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The first night we lay at Rottenburg, where is a strong castle above the town. Count Serini is still a close prisoner in this castle, who, as they told us in the town, had lost his senses by his long imprisonment and afflictions. The next day we dined at Kuff-stain, where there is a fortress on a high rock above the town, almost inaccessible on all sides : this being a frontier place on the duchy of Bavaria, where we entered, after about an hour's rowing from Kuff-stain. It was the pleasantest voyage in the world to follow the windings of the river Inn through such a variety of pleasing scenes as the course of it naturally led us. We had sometimes, on each side of us, a vast extent of naked rocks and mountains, broken into a thousand irregular steeps and precipices; in other places we saw a long forest of fir-trees, so thick set together, that it was impossible to discover any of the soil they grew upon, and rising up so regularly one above another, as to give us the view of a whole wood at once. The time of the year, that had given the leaves of the trees so many different colours, completed the beauty of the prospect. But as the materials of a fine landscape are not always the most profitable to the owner' of them, we met with but very little corn or pasturage for the proportion of earth that we passed through, the lands of the Tirol not being able to feed the inhabitants. This long valley of the Tirol lies enclosed on all sides by the Alps, though its dominions shoot out into several branches that lie among the breaks and hollows of the mountains. It is governed by three councils residing at Inspruck; one sits upon life and death, the other is for taxes and impositions, and a third for the common distributions of justice. As these courts regulate themselves by the orders they receive from the imperial court, so, in many cases,

there are appeals from them to Vienna. The inhabitants of the Tirol have many particular privileges above those of the other hereditary countries of the . emperor. For as they are naturally well fortified among their mountains, and, at the same time, border upon many different governments, as the Grisons, Venetians, Swiss, Bavarians, &c. a severe treatment might tempt them to set up for a republic, or at least throw themselves under the milder government of some of their neighbours : besides, that their country is poor, and that the emperor draws considerable incomes out of his mines of salt and metal. They are these mines that fill the country with greater numbers of people than it would be able to bear without the importation of corn from foreign parts. The emperor has forts and citadels at the entrance of all the passes that lead into the Tirol, which are so advantageously placed on rocks and mountains, that they command all the valleys and avenues that lie about them. Besides, that the country itself is cut into so many hills and inequalities, as would render it defensible, by a very little army, against a numerous enemy. therefore, generally thought the duke of Bavaria would not attempt the cutting off any succours that were sent to Prince Eugene; or the forcing his way through the Tirol into Italy. The river Inn, that had hitherto been shut up among mountains, passes generally through a wide open country during all its course through Bavaria, which is a voyage of two days, after the rate of twenty leagues a day.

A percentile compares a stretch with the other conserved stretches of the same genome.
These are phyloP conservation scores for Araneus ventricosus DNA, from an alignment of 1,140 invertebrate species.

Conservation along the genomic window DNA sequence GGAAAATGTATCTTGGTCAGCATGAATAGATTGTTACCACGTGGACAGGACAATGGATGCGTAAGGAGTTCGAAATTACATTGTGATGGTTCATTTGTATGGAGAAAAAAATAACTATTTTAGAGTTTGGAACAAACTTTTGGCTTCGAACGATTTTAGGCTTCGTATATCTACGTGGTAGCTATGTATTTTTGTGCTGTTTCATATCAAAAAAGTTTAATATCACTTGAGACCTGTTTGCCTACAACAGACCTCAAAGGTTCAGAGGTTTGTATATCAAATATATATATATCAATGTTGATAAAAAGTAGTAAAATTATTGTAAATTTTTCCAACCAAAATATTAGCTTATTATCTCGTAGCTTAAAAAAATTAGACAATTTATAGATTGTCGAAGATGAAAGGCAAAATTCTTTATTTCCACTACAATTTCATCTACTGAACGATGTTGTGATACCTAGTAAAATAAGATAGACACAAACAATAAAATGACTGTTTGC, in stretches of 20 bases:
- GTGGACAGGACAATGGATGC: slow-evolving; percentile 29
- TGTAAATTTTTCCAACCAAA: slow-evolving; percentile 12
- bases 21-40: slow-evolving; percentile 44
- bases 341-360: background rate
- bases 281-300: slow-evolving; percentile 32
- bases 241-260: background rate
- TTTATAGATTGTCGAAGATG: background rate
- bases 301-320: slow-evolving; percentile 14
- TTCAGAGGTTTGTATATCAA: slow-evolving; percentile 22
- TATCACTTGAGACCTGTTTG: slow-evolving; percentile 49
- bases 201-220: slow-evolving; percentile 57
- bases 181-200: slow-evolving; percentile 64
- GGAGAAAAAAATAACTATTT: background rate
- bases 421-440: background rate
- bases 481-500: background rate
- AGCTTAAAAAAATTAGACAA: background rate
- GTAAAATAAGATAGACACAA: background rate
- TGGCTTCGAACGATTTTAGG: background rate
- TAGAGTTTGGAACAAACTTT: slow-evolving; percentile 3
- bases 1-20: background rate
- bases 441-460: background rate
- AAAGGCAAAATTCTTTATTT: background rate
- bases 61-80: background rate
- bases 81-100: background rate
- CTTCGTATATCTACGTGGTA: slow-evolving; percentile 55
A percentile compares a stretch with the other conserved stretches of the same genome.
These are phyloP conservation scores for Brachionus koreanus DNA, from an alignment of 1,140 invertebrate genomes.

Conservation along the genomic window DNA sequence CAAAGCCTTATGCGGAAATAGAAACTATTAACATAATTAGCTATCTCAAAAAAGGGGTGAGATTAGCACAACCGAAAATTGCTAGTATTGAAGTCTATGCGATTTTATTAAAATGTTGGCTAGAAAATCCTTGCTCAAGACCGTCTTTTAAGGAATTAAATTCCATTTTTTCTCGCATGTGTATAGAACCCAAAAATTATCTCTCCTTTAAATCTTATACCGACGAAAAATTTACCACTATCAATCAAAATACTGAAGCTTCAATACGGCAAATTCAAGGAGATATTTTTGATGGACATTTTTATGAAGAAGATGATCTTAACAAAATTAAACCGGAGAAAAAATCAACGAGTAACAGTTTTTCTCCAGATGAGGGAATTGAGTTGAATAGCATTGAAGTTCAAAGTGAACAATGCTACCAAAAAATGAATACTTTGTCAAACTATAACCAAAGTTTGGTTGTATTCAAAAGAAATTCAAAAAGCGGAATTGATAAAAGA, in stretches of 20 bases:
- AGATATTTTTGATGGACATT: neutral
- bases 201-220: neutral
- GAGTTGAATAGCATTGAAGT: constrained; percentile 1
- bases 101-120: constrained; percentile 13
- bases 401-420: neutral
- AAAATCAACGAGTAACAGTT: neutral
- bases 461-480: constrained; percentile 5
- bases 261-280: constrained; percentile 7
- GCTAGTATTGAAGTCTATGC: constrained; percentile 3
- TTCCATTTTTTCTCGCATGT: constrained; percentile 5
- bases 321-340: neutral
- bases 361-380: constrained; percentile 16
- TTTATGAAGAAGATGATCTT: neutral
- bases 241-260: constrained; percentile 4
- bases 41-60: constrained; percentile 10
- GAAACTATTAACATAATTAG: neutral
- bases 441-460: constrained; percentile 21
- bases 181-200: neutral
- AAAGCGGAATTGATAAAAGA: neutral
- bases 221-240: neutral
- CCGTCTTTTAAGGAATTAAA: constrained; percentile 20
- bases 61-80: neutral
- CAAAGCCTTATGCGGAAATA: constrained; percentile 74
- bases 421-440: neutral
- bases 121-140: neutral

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THE author of the following essay has endeavoured to draw into one continued scheme, the whole state of the present war, and the methods that appear to him the most proper for bringing it to a happy conclusion.

After having considered that the French are the constant, and most dangerous, enemies to the British nation, and that the danger from them is now greater than ever, and will still increase, till their present union with Spain be broken, he sets forth the several advantages which this union has already given France, and taken from Great-Britain, in relation to the West-Indies, the woollen manufacture, the trade of the Levant, and the nayal power of the two nations.

He shows how these advantages will still rise higher after a peace, notwithstanding our present conquests, with new additions, should be confirmed to us; as well because the monarchy of Spain would not be weakened by such concessions, as because no guarantee could be found sufficient to secure them to us, For which reason he lays it down as a fixed rule, that no peace is to be made without an entire disunion of the French and Spanish monarchies.

That this may be brought about, he endeavours to prove from the progress we have already made towards it, and the successes we have purchased in the present war, which are very considerable, if well pursued, but of no efect if we acquiesce in them.

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